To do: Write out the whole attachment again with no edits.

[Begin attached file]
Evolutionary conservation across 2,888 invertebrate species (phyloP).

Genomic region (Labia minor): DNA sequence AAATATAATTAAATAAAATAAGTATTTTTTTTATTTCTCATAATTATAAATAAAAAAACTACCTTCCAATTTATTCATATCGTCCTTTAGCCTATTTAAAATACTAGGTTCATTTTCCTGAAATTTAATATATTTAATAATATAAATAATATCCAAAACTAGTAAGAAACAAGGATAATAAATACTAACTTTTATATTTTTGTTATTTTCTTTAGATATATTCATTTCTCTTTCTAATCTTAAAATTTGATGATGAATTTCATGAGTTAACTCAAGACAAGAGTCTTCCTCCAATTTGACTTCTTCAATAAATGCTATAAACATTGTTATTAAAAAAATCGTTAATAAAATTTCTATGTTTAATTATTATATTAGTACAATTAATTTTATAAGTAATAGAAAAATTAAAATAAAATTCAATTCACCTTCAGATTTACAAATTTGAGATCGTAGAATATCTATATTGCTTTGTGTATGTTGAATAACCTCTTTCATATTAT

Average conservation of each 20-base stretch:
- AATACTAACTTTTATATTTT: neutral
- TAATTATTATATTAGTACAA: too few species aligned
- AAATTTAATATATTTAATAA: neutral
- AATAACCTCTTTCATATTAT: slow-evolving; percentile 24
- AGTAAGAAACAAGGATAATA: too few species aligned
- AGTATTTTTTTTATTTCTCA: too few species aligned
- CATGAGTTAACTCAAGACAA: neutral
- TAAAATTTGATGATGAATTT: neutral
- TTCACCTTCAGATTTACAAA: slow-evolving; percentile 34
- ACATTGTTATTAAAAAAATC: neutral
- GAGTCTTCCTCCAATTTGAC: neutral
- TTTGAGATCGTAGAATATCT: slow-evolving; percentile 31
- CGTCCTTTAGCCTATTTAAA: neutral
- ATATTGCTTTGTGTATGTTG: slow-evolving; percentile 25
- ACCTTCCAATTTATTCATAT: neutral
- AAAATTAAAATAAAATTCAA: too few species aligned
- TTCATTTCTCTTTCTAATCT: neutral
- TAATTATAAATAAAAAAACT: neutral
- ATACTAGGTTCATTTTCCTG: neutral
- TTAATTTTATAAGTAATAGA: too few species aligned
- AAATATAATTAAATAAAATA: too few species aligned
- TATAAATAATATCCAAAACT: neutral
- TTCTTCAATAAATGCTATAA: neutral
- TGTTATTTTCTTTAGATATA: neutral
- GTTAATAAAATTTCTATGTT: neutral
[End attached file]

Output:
Evolutionary conservation across 2,888 invertebrate species (phyloP).

Genomic region (Labia minor): DNA sequence AAATATAATTAAATAAAATAAGTATTTTTTTTATTTCTCATAATTATAAATAAAAAAACTACCTTCCAATTTATTCATATCGTCCTTTAGCCTATTTAAAATACTAGGTTCATTTTCCTGAAATTTAATATATTTAATAATATAAATAATATCCAAAACTAGTAAGAAACAAGGATAATAAATACTAACTTTTATATTTTTGTTATTTTCTTTAGATATATTCATTTCTCTTTCTAATCTTAAAATTTGATGATGAATTTCATGAGTTAACTCAAGACAAGAGTCTTCCTCCAATTTGACTTCTTCAATAAATGCTATAAACATTGTTATTAAAAAAATCGTTAATAAAATTTCTATGTTTAATTATTATATTAGTACAATTAATTTTATAAGTAATAGAAAAATTAAAATAAAATTCAATTCACCTTCAGATTTACAAATTTGAGATCGTAGAATATCTATATTGCTTTGTGTATGTTGAATAACCTCTTTCATATTAT

Average conservation of each 20-base stretch:
- AATACTAACTTTTATATTTT: neutral
- TAATTATTATATTAGTACAA: too few species aligned
- AAATTTAATATATTTAATAA: neutral
- AATAACCTCTTTCATATTAT: slow-evolving; percentile 24
- AGTAAGAAACAAGGATAATA: too few species aligned
- AGTATTTTTTTTATTTCTCA: too few species aligned
- CATGAGTTAACTCAAGACAA: neutral
- TAAAATTTGATGATGAATTT: neutral
- TTCACCTTCAGATTTACAAA: slow-evolving; percentile 34
- ACATTGTTATTAAAAAAATC: neutral
- GAGTCTTCCTCCAATTTGAC: neutral
- TTTGAGATCGTAGAATATCT: slow-evolving; percentile 31
- CGTCCTTTAGCCTATTTAAA: neutral
- ATATTGCTTTGTGTATGTTG: slow-evolving; percentile 25
- ACCTTCCAATTTATTCATAT: neutral
- AAAATTAAAATAAAATTCAA: too few species aligned
- TTCATTTCTCTTTCTAATCT: neutral
- TAATTATAAATAAAAAAACT: neutral
- ATACTAGGTTCATTTTCCTG: neutral
- TTAATTTTATAAGTAATAGA: too few species aligned
- AAATATAATTAAATAAAATA: too few species aligned
- TATAAATAATATCCAAAACT: neutral
- TTCTTCAATAAATGCTATAA: neutral
- TGTTATTTTCTTTAGATATA: neutral
- GTTAATAAAATTTCTATGTT: neutral